Book Review: To Walk the Pagan Path

To Walk the Pagan Path: Practical Spirituality for Everyday Life by Alaric Albertsson provides a comprehensive look at the Pagan religion and lifestyle.  The topics it explores is extensive: daily devotionals, familiar relationships, sacred gardening, home crafts, and the Wheel of the Year.  Along the way Albertsson, who come from an Anglo-Saxon tradition, shares his methodology for living his spirituality deeply and fully.

Something important to note is Albertsson draws not just from his experience but also from extensive research on Pagan traditions.  Yes, he draws from his own path quite a bit.  However I read this as him showing an example of what a Pagan driven life looks like, not as a prescriptive approach to Paganism.  Readers looking for a primer on Anglo-Saxon Paganism, check out Albertsson’s other books for more information on that tradition.  But for anyone looking to create a meaningful self tradition, this one is for you.

What I enjoyed the most about this book is the openness and easiness Albertsson makes fully living the path to be.  Sometimes we get so caught up in ritual and in sabat planning that practitioners forget that spirituality needs not just be performed, but also lived.  Albertsson reminds the reader that even little activities like making a grilled cheese or paying the the bills can be turned into sacred events.  Something else I enjoyed is that the author encourages flexibility in personal practice.  For example in the chapter “Leaf and Fruit,” Albertsson not only discusses traditional gardening methods and ideas for sacred gardening, but also includes information for us apartment dwellers and patio gardeners.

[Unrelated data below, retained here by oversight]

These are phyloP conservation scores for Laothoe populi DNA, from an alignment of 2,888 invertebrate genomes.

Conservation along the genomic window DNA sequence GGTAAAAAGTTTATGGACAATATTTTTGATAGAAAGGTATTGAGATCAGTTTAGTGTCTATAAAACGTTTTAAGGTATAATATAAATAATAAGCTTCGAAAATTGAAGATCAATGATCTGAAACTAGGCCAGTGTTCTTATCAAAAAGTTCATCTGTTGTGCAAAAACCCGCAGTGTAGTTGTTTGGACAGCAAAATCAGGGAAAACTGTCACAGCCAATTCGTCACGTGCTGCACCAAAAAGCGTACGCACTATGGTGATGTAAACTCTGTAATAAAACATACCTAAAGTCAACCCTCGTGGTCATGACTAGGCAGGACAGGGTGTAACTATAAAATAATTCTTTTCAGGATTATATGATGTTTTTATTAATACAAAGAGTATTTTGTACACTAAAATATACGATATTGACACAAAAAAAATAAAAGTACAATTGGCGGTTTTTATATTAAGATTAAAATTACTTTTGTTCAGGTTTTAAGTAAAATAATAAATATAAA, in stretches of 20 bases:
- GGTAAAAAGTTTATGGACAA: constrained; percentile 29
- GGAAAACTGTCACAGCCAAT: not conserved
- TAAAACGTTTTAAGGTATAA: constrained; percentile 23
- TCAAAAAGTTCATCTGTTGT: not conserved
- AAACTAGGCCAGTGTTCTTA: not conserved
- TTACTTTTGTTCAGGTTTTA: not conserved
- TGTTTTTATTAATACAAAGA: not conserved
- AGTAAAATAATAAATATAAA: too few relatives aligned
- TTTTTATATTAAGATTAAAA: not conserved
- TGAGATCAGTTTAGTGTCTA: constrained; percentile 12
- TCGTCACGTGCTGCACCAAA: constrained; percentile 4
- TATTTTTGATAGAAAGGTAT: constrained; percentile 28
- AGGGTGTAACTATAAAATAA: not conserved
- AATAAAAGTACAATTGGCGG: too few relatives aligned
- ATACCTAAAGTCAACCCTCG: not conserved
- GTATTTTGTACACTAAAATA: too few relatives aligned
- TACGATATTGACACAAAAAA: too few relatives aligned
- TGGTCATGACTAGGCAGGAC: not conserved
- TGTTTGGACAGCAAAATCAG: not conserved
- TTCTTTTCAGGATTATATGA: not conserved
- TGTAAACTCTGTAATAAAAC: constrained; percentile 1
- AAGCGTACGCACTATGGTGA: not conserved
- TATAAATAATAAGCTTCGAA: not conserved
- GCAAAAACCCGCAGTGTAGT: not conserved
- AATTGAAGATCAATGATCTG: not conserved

This book is easily the best I’ve read about walking the Pagan walk in everyday life.  It goes beyond the ritual circle and explores engaging faith on a deeper level.  I fully recommend it for intermediate to advanced practitioners.

© Ariadne Woods

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2 thoughts on “Book Review: To Walk the Pagan Path

  1. This is exactly what I try to advocate for in my coven. Ritual and magick are meaningful as they reveal to us the Mysteries and give us the means by which to engage our environment, but without LIVING as Pagans, we only begin to scratch the surface of the Mysteries.

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